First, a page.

Democracy, Cyber Society and Trusted Software

The Boeing 737 Max catastrophe, the Russian hacks in the 2016 election and recuring data breaches, even at the NSA, expose serious software flaws in the architecture of Cyberspace. Designed for isolated batch processing in WWII, shared memory led to page-based virtual machines, a privileged central operating system, dictatorial super-users, and the inadequate method of Identity Based Access Control. Unprecedented national consequences emerge from these simplistic binary computers that were never designed to protect data, let alone win a networked global War or support a citizen's cyber-democracy. 
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Pre-electronic age computers lack the deep and detailed software mechanics needed to secure the progress and prosperity of citizens in Cyberspace. The Cold War concoction is forever toxic to individuals exposed by the global platform of the 21st Century. Rapid progress is stalled by an outdated architecture that allows expensive but dysfunctional software to require constant patching that adds overheads and new zero-day flaws for malware and hackers to quickly attack. The monolithic modularity cannot scale without losing the hard-won value previously invested. Crime and poor quality forever cripple society on route to a virtualized democracy.

Networked General-Purpose Computers form an unacceptable platform for the Cyber-Revolution. For the same reasons that Napier's Bones never powered the Industrial Revolution. Best practices and blind trust mixed with shoddy software mechanics will never win the War in Cyberspace. To match the success of the Industrial Revolution, power in society must always originate from individual citizens. It cannot be centralized and dictated by a few monopolies. As with the clockwork Slide-Rule, the hands of individual citizens must control the data and the software in Cyberspace.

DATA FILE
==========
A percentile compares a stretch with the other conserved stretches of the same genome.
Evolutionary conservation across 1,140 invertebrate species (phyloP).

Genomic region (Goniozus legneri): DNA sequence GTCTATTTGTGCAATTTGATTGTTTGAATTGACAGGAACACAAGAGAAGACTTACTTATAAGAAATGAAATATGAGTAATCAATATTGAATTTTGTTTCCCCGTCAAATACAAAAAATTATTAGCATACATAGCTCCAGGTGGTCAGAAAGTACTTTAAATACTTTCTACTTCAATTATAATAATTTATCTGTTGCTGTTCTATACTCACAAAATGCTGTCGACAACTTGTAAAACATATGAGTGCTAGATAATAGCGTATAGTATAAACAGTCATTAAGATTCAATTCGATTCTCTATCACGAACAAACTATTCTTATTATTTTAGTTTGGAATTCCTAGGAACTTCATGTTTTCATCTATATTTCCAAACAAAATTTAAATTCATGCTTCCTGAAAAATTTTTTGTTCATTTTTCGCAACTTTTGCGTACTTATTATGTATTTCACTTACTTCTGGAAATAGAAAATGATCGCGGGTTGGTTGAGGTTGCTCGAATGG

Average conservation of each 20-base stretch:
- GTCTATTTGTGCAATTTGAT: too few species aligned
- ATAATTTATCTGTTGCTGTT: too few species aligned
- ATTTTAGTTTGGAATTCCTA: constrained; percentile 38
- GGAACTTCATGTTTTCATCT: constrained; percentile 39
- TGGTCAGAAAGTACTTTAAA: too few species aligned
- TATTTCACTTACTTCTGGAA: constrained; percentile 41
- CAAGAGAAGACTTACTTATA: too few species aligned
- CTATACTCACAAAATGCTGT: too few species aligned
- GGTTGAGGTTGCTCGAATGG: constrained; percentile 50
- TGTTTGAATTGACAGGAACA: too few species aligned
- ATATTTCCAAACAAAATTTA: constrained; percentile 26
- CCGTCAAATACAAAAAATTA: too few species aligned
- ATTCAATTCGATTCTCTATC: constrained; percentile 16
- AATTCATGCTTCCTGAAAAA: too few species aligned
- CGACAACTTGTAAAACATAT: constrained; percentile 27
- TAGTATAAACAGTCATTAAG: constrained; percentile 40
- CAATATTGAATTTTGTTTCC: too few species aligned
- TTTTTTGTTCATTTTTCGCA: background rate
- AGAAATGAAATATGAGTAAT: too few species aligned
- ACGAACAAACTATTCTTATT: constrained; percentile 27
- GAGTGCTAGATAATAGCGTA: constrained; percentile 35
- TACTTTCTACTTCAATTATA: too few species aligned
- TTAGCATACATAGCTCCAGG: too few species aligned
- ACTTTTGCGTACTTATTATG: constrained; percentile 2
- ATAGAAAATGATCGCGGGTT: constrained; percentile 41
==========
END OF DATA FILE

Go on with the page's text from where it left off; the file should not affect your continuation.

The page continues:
Only capability-based machine code, sheltered by the symbols and boundaries of object-oriented laws in the Lambda-Calculus, will deliver the monumental success expected by the Cyber-Revolution. The reliable mathematical clockworks demonstrated by the eternal Abacus and the infallible Slide-Rule must be repeated by adoption the Church-Turing Architecture for 21st Century Cyberspace.

Ken Hamer-Hodges is an Independent Consultant in South Florida for secure cloud-based technology and mobile communications. He graduated in the UK, where he developed the first Capability Based Computer (PP-250), becoming a Charted Engineer and a Fellow of the IEE (London). He partnered on a dozen patents developing Object-Oriented Machine Code and Capability-Based Computers. He built top-flight engineering teams in the UK, the USA, Germany, and Belgium and became an invitation speaker at conferences on Operating Systems and Secure Communications.